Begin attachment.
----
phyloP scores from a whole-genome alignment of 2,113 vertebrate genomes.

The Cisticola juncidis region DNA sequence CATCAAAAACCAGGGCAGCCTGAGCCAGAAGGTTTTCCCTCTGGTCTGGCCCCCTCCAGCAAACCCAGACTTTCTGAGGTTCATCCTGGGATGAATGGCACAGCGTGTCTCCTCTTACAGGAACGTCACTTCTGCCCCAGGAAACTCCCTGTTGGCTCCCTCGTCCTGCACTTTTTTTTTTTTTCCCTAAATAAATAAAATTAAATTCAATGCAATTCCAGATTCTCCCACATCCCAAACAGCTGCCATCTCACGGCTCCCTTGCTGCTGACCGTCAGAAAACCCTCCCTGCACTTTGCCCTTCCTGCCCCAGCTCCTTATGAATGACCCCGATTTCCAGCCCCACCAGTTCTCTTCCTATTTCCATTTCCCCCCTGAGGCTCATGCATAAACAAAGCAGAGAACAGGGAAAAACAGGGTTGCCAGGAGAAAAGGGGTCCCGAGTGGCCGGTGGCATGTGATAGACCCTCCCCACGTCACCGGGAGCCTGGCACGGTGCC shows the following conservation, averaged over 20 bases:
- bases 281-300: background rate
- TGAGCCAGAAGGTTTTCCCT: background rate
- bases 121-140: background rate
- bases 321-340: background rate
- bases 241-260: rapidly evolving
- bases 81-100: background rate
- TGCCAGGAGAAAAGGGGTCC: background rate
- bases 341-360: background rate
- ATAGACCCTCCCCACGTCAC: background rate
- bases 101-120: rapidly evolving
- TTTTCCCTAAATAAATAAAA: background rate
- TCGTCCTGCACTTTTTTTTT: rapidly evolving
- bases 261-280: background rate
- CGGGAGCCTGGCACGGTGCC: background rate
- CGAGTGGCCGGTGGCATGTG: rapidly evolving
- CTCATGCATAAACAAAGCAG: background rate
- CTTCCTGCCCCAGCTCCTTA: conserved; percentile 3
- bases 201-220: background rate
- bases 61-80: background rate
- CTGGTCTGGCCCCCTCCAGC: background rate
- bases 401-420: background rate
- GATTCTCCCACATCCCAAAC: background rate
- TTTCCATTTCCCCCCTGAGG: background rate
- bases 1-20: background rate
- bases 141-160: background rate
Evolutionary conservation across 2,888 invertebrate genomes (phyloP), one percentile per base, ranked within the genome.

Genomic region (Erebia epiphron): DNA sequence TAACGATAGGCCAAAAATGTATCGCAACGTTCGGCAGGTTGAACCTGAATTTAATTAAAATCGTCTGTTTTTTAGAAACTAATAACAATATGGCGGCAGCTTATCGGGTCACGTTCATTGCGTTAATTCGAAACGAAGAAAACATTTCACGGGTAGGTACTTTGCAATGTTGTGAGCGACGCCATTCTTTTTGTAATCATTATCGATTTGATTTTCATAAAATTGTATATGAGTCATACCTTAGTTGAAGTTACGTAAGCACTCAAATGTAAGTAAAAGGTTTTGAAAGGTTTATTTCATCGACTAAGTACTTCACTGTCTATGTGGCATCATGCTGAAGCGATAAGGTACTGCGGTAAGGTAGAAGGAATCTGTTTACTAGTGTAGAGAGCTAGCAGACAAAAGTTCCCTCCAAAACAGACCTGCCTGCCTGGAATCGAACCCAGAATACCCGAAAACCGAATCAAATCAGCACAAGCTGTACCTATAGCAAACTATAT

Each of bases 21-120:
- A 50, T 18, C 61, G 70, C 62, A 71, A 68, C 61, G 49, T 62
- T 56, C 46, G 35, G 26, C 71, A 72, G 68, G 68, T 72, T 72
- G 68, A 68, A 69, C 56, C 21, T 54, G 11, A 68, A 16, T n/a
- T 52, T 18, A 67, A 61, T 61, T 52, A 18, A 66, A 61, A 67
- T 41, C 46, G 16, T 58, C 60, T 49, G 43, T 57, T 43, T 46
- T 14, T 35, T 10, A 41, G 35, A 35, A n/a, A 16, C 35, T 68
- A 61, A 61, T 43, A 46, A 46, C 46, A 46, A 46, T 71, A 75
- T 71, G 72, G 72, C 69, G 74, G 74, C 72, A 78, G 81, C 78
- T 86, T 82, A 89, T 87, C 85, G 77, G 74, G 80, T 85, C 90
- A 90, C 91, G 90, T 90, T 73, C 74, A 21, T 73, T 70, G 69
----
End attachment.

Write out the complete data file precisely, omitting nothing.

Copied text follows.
phyloP scores from a whole-genome alignment of 2,113 vertebrate genomes.

The Cisticola juncidis region DNA sequence CATCAAAAACCAGGGCAGCCTGAGCCAGAAGGTTTTCCCTCTGGTCTGGCCCCCTCCAGCAAACCCAGACTTTCTGAGGTTCATCCTGGGATGAATGGCACAGCGTGTCTCCTCTTACAGGAACGTCACTTCTGCCCCAGGAAACTCCCTGTTGGCTCCCTCGTCCTGCACTTTTTTTTTTTTTCCCTAAATAAATAAAATTAAATTCAATGCAATTCCAGATTCTCCCACATCCCAAACAGCTGCCATCTCACGGCTCCCTTGCTGCTGACCGTCAGAAAACCCTCCCTGCACTTTGCCCTTCCTGCCCCAGCTCCTTATGAATGACCCCGATTTCCAGCCCCACCAGTTCTCTTCCTATTTCCATTTCCCCCCTGAGGCTCATGCATAAACAAAGCAGAGAACAGGGAAAAACAGGGTTGCCAGGAGAAAAGGGGTCCCGAGTGGCCGGTGGCATGTGATAGACCCTCCCCACGTCACCGGGAGCCTGGCACGGTGCC shows the following conservation, averaged over 20 bases:
- bases 281-300: background rate
- TGAGCCAGAAGGTTTTCCCT: background rate
- bases 121-140: background rate
- bases 321-340: background rate
- bases 241-260: rapidly evolving
- bases 81-100: background rate
- TGCCAGGAGAAAAGGGGTCC: background rate
- bases 341-360: background rate
- ATAGACCCTCCCCACGTCAC: background rate
- bases 101-120: rapidly evolving
- TTTTCCCTAAATAAATAAAA: background rate
- TCGTCCTGCACTTTTTTTTT: rapidly evolving
- bases 261-280: background rate
- CGGGAGCCTGGCACGGTGCC: background rate
- CGAGTGGCCGGTGGCATGTG: rapidly evolving
- CTCATGCATAAACAAAGCAG: background rate
- CTTCCTGCCCCAGCTCCTTA: conserved; percentile 3
- bases 201-220: background rate
- bases 61-80: background rate
- CTGGTCTGGCCCCCTCCAGC: background rate
- bases 401-420: background rate
- GATTCTCCCACATCCCAAAC: background rate
- TTTCCATTTCCCCCCTGAGG: background rate
- bases 1-20: background rate
- bases 141-160: background rate
Evolutionary conservation across 2,888 invertebrate genomes (phyloP), one percentile per base, ranked within the genome.

Genomic region (Erebia epiphron): DNA sequence TAACGATAGGCCAAAAATGTATCGCAACGTTCGGCAGGTTGAACCTGAATTTAATTAAAATCGTCTGTTTTTTAGAAACTAATAACAATATGGCGGCAGCTTATCGGGTCACGTTCATTGCGTTAATTCGAAACGAAGAAAACATTTCACGGGTAGGTACTTTGCAATGTTGTGAGCGACGCCATTCTTTTTGTAATCATTATCGATTTGATTTTCATAAAATTGTATATGAGTCATACCTTAGTTGAAGTTACGTAAGCACTCAAATGTAAGTAAAAGGTTTTGAAAGGTTTATTTCATCGACTAAGTACTTCACTGTCTATGTGGCATCATGCTGAAGCGATAAGGTACTGCGGTAAGGTAGAAGGAATCTGTTTACTAGTGTAGAGAGCTAGCAGACAAAAGTTCCCTCCAAAACAGACCTGCCTGCCTGGAATCGAACCCAGAATACCCGAAAACCGAATCAAATCAGCACAAGCTGTACCTATAGCAAACTATAT

Each of bases 21-120:
- A 50, T 18, C 61, G 70, C 62, A 71, A 68, C 61, G 49, T 62
- T 56, C 46, G 35, G 26, C 71, A 72, G 68, G 68, T 72, T 72
- G 68, A 68, A 69, C 56, C 21, T 54, G 11, A 68, A 16, T n/a
- T 52, T 18, A 67, A 61, T 61, T 52, A 18, A 66, A 61, A 67
- T 41, C 46, G 16, T 58, C 60, T 49, G 43, T 57, T 43, T 46
- T 14, T 35, T 10, A 41, G 35, A 35, A n/a, A 16, C 35, T 68
- A 61, A 61, T 43, A 46, A 46, C 46, A 46, A 46, T 71, A 75
- T 71, G 72, G 72, C 69, G 74, G 74, C 72, A 78, G 81, C 78
- T 86, T 82, A 89, T 87, C 85, G 77, G 74, G 80, T 85, C 90
- A 90, C 91, G 90, T 90, T 73, C 74, A 21, T 73, T 70, G 69